Superman: Action Comics Volume 1: Superman and the Men of Steel Review

Superman: Action Comics Volume 1: Superman and the Men of Steel Review

Superman: Action Comics Volume 1: Superman and the Men of Steel Review

Adam Chapman

Adam Chapman is a writer living and working in Toronto. He was written comic reviews and columns for sites and magazines including comixtreme.com, cxpulp.com, spiderfan.org and C&G Magazine.
Superman: Action Comics Volume 1: Superman and the Men of Steel Review

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When DC Comics first started their New 52 re-launch, one of the most highly hyped books in the line was Action Comics, originally by Grant Morrison and Rags Morales. At that point, it had been a few years since Grant Morrison had written the almost universally-acclaimed All-Star Superman; a timeless Superman tale, which managed to bring a silver-age sensibility to the character in a one-off adventure, set in the now-defunct All-Star line. Hence the expectations were pretty high right from the beginning.

Grant Morrison defied expectations and told a very different kind of Superman story when the first few issues were being published. It was clear that Morrison wanted to go back to basics, in a big way, as he presented a Superman who was a bit more like the original incarnation of the character from the 30s. He was a defender of the 99%, and a bit more of a rabble-rouser. He wore an S on his t-shirt, had an indestructible cape, and wore jeans. It was a departure from the norm, to say the least, and although I was sceptical, I was also intrigued. Unfortunately, Morrison wasn’t able to keep the grounded nature of the storytelling intact before it went way off the deep end, in a very Morrisonian way, but not in a good way.

This particular collection brings together Action Comics #1-#8, including not just the lead stories from each issue, but also the back-ups by Sholly Fisch. The stories start out fairly grounded, with a different slant on the early days of Superman, Clark Kent, Jimmy Olsen and Lois Lane, including Clark working for a different paper and not the Planet, and a look at a Metropolis that isn’t quite the gleaming city it is usually presented as in the DC Universe. Pre-New 52, Metropolis was one of the safest cities in the US, with relatively little corruption and crime, aside from Lex Luthor periodically. However, Morrison’s reimagined take on early Metropolis has corruption running rampant, leading to Clark Kent taking on the guise of Superman, to ruffle feathers, and root out corruption. That part of the storytelling is interesting to see, and a nice change of pace. However, things quickly get quite weird, and that’s when the book really gets away from the reader. Despite going to great lengths to show that Superman is not yet as powerful as we’re used to him being, and that he’s still very much a work in progress, Morrison suddenly thrusts Superman into oddball situations. He is randomly outfitted with his New 52 Kryptonian armour, he can suddenly move much faster than he’s ever moved before, and it feels as if giant leaps have been taken in his characterization and powerset, and yet it all happens instantly, without a great deal of explanation. The first major supervillain that Superman takes on is basically a version of Brainiac, but the story just isn’t well told. For fans who have already read the entire Morrison take on Action Comics, and are rereading the first eight issues as part of this trade, there ARE a lot of elements seeded for future storylines, although they aren’t apparently obvious when you first read them.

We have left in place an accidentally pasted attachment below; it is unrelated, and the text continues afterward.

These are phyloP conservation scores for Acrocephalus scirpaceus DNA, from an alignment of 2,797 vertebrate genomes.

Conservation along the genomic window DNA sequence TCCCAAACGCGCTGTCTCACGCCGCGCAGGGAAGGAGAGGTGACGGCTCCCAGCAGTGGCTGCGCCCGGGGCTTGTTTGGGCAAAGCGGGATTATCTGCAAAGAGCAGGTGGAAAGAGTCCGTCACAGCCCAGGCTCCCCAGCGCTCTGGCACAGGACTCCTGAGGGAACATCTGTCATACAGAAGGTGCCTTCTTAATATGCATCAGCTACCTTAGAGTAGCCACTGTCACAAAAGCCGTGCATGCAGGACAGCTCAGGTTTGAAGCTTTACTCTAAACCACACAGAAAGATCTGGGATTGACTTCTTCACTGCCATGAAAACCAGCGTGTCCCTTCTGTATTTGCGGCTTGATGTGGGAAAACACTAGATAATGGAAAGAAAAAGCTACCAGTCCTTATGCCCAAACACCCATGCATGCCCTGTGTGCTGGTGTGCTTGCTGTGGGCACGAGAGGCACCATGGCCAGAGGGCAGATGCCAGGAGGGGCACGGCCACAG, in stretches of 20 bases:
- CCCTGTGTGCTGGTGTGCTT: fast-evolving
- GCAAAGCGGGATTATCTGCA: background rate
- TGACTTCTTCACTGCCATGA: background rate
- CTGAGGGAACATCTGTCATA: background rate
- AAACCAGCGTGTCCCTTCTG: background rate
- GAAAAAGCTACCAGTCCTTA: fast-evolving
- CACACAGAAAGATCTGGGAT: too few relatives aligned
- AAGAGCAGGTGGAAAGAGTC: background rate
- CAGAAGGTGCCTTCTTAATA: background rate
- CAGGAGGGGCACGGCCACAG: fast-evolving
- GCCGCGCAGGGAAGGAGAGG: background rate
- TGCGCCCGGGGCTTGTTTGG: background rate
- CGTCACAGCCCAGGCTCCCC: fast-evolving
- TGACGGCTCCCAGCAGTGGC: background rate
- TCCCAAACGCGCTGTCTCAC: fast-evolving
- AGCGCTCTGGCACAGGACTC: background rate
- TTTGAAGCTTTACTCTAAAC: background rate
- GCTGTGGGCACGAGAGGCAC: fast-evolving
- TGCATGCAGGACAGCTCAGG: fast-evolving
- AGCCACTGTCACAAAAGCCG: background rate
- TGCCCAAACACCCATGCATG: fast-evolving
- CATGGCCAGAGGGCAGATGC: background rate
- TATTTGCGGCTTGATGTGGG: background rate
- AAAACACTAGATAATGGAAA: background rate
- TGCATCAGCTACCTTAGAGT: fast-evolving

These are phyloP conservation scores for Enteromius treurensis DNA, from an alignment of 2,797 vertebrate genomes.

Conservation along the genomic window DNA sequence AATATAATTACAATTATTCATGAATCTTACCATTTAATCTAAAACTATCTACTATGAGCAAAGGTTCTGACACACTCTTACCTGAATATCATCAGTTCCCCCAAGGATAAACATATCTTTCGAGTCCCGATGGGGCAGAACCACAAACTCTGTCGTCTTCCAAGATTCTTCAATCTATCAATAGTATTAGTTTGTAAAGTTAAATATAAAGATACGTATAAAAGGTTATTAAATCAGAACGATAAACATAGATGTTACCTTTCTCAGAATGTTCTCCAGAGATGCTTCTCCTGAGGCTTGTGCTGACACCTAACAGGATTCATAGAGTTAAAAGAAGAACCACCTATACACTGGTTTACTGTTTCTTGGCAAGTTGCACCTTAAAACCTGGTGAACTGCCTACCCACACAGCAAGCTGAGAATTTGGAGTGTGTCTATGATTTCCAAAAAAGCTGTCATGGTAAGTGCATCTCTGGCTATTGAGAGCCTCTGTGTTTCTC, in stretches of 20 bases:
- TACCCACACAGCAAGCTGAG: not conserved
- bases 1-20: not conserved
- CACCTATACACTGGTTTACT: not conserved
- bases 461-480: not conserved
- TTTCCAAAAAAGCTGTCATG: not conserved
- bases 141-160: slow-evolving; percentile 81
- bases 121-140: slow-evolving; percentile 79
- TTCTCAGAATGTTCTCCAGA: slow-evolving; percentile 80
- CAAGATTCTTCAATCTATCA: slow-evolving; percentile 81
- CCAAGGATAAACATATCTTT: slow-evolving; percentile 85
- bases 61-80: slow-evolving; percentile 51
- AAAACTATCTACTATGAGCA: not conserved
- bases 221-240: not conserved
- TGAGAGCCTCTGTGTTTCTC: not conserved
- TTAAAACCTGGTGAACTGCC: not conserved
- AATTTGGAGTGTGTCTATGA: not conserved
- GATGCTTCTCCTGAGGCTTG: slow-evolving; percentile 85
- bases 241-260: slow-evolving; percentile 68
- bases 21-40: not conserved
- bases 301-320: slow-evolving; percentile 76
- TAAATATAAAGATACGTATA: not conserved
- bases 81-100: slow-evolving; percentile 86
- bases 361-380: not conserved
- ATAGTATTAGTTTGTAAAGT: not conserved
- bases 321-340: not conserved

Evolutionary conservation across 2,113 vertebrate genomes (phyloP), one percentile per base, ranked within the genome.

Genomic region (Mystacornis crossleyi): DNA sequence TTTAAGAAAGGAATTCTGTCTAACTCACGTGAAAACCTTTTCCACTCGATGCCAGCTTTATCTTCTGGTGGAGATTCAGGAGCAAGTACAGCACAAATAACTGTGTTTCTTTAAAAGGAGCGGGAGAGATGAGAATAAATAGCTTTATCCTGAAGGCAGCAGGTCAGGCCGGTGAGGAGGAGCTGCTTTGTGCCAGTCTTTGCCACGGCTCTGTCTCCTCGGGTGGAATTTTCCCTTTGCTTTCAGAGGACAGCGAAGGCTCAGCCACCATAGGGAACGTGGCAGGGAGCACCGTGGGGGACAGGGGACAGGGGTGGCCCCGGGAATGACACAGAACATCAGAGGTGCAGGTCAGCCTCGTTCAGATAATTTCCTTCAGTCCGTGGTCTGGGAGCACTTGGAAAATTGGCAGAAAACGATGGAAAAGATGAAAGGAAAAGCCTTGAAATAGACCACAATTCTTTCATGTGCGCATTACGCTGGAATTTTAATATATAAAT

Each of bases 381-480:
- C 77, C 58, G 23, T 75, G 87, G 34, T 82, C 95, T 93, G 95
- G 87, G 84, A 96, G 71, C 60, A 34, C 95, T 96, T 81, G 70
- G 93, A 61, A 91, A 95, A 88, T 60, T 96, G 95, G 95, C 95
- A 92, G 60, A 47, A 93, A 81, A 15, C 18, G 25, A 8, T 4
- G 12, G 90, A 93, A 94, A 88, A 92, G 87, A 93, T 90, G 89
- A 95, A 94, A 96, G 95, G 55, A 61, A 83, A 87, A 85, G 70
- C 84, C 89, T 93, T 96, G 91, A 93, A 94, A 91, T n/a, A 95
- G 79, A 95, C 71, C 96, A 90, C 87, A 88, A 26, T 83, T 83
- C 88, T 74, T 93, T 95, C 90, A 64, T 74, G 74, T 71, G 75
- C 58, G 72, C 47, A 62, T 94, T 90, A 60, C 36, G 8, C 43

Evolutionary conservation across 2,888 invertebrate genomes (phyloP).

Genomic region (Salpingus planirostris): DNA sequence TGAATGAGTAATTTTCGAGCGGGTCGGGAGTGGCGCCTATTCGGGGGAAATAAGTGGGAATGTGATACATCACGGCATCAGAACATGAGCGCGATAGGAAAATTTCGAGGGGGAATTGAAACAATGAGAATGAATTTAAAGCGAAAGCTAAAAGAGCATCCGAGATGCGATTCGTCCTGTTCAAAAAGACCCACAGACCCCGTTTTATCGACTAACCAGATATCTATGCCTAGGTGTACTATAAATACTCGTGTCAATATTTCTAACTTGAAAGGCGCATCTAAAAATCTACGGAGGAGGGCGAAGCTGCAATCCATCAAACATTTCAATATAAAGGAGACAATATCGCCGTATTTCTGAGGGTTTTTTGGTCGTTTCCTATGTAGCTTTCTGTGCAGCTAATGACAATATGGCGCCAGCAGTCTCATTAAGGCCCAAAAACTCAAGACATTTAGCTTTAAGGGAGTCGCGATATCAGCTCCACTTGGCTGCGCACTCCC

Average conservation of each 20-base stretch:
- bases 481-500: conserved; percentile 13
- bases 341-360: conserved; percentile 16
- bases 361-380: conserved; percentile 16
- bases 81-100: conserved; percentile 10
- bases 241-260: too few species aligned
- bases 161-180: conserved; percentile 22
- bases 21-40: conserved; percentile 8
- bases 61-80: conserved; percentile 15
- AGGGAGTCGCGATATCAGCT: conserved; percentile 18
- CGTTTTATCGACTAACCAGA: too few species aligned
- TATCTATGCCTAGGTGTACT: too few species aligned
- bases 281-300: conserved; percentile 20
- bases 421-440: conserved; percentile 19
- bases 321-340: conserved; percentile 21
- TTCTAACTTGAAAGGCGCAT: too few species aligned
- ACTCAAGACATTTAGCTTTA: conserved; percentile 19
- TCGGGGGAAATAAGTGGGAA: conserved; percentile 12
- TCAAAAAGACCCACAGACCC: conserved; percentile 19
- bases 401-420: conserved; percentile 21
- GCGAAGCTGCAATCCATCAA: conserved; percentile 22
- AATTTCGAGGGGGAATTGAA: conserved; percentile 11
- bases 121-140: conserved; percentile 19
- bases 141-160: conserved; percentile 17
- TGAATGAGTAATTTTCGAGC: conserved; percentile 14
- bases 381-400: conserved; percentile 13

The artwork by Rags Morales is a long way from the brilliant artwork he brought to Identity Crisis nearly a decade ago. The characters’ faces aren’t all that distinct or recognizable from panel to panel, page to page, the action is often unclear, it’s just not what I can expect from Morales. The issues by Andy Kubert look great, but are all too often a bit too stiff for my own tastes, and that’s coming from a huge fan of Andy Kubert’s art style.

The first couple of issues have a great premise and some intriguing writing, but it all gets chucked out the window as Morrison continues, and gets stuck in his own crazy ideas. It goes from being a potentially exciting and fascinating look at a version of Superman we don’t usually get to see, to being a little too drenched in Morrison’s off-the-wall eccentricity. It gets in the way of a good story that Morrison had started telling in the first few issues. The artwork is never quite up to the task, especially once the story goes further and further into brutally weird territory.

 

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